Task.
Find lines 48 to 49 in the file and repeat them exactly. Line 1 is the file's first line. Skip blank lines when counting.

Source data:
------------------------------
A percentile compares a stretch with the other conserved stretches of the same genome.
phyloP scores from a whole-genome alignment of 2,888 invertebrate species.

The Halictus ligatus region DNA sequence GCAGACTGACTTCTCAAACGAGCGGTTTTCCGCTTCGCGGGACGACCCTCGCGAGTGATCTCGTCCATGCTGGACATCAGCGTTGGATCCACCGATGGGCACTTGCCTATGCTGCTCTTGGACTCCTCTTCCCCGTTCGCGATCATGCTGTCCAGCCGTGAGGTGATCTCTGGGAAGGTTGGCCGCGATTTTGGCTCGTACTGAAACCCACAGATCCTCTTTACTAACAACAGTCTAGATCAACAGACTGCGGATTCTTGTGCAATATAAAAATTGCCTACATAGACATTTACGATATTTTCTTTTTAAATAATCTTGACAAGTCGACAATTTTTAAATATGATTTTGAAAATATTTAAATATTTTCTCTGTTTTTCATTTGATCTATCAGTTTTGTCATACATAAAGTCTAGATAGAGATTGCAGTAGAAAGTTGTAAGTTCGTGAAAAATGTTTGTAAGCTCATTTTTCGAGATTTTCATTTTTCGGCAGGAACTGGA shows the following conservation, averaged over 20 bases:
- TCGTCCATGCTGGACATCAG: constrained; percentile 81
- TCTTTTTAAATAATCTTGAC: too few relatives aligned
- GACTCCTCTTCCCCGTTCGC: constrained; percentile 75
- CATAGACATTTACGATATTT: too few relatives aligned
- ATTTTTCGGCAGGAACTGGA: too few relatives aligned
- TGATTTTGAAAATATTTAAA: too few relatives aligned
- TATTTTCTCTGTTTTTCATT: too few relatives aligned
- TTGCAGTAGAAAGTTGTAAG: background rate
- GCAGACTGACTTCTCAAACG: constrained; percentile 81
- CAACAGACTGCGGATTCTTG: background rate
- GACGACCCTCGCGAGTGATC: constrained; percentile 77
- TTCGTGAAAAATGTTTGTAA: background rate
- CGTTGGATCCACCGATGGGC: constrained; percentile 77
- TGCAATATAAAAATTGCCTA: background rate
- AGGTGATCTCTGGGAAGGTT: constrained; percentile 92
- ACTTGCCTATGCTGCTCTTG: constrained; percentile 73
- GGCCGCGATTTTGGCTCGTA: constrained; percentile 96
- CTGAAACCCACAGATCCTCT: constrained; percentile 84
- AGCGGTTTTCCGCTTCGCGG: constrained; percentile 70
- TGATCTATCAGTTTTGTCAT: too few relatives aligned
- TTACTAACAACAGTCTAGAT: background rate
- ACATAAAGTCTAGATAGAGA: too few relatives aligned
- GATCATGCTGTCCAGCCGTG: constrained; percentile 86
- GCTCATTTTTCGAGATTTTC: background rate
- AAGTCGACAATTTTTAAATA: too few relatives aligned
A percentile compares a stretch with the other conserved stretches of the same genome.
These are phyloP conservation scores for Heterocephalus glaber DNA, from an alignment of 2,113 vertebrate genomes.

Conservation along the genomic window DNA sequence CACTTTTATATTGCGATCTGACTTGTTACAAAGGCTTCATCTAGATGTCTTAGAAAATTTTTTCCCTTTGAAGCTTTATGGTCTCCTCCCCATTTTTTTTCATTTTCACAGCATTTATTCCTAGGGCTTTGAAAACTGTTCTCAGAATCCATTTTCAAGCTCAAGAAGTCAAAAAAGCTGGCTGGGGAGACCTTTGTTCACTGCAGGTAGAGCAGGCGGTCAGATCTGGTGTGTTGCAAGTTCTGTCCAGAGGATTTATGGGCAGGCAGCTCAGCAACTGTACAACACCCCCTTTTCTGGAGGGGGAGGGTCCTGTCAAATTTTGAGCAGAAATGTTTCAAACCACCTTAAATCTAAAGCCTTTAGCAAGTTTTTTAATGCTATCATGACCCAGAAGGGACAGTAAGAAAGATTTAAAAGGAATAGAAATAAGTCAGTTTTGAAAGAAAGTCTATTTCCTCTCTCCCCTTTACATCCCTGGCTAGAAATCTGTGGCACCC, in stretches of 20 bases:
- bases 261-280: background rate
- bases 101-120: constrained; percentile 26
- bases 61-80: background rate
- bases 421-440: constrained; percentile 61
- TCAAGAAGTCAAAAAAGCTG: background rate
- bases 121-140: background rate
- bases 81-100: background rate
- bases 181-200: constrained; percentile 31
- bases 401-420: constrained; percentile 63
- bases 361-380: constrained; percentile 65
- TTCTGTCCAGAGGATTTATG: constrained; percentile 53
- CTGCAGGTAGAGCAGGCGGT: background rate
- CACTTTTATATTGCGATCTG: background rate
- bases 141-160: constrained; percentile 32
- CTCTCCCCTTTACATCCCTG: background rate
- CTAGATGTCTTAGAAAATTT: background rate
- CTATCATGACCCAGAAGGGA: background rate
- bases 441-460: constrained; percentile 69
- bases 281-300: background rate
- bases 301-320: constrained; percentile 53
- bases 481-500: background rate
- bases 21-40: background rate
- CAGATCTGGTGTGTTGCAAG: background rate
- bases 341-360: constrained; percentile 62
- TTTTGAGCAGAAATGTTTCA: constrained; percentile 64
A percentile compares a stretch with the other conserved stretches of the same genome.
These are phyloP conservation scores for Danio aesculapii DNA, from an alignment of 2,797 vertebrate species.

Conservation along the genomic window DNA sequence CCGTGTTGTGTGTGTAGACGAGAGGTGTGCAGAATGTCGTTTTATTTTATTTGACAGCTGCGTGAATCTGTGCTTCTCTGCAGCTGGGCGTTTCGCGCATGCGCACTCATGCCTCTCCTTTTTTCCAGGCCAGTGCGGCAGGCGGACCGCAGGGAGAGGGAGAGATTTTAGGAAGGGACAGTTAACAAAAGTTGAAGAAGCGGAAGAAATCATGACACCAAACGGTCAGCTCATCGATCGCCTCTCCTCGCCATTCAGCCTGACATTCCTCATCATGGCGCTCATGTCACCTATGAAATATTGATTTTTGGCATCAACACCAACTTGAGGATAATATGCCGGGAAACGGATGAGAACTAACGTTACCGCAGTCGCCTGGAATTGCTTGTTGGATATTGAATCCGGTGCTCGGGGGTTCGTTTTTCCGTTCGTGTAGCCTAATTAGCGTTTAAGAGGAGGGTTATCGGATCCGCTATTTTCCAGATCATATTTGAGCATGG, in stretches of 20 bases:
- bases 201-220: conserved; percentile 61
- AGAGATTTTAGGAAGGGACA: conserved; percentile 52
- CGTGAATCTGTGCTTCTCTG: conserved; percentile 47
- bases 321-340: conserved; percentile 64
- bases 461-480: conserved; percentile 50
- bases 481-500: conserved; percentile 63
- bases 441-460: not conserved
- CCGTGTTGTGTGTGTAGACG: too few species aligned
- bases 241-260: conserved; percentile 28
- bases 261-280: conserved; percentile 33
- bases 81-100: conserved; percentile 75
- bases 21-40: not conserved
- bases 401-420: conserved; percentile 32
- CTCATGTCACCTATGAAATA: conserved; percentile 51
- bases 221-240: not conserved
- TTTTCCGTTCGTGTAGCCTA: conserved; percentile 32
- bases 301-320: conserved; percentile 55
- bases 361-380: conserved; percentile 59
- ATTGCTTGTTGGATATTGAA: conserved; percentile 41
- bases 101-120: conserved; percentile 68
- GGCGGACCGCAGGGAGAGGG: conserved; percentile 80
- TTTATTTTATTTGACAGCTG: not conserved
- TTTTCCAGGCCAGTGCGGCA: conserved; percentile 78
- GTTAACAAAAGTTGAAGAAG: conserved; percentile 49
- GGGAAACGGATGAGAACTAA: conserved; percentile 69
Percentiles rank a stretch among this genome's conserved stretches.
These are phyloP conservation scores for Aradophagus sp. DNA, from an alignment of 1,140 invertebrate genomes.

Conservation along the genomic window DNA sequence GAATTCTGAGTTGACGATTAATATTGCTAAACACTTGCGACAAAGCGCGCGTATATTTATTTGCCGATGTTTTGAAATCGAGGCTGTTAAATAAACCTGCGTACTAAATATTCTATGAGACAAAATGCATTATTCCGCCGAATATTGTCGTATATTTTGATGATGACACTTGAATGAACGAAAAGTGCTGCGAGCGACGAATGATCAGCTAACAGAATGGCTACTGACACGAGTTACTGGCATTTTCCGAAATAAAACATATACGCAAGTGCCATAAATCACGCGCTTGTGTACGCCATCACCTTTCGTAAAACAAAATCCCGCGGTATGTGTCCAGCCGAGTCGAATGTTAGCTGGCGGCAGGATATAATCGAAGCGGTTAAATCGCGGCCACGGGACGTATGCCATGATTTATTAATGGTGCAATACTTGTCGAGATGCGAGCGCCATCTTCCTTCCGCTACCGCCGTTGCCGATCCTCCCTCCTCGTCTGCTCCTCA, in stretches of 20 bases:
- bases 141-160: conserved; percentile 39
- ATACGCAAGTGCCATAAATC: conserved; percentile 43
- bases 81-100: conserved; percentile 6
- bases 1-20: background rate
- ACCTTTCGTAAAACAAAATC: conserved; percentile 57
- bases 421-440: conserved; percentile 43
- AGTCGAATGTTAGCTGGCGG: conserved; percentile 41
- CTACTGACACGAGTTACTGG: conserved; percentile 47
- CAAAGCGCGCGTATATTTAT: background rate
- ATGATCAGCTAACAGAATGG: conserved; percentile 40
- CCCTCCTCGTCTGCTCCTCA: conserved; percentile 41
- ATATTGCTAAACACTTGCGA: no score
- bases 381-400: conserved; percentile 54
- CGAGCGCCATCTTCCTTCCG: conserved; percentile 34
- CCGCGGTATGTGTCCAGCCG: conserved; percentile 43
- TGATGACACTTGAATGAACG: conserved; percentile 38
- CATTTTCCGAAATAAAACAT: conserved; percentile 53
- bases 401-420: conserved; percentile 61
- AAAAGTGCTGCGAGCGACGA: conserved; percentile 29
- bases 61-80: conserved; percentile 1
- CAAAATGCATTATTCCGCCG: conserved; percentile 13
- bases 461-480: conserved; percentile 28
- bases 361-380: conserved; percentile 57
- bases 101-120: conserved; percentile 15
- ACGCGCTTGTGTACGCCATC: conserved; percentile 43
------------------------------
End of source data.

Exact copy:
- CTATCATGACCCAGAAGGGA: background rate
- bases 441-460: constrained; percentile 69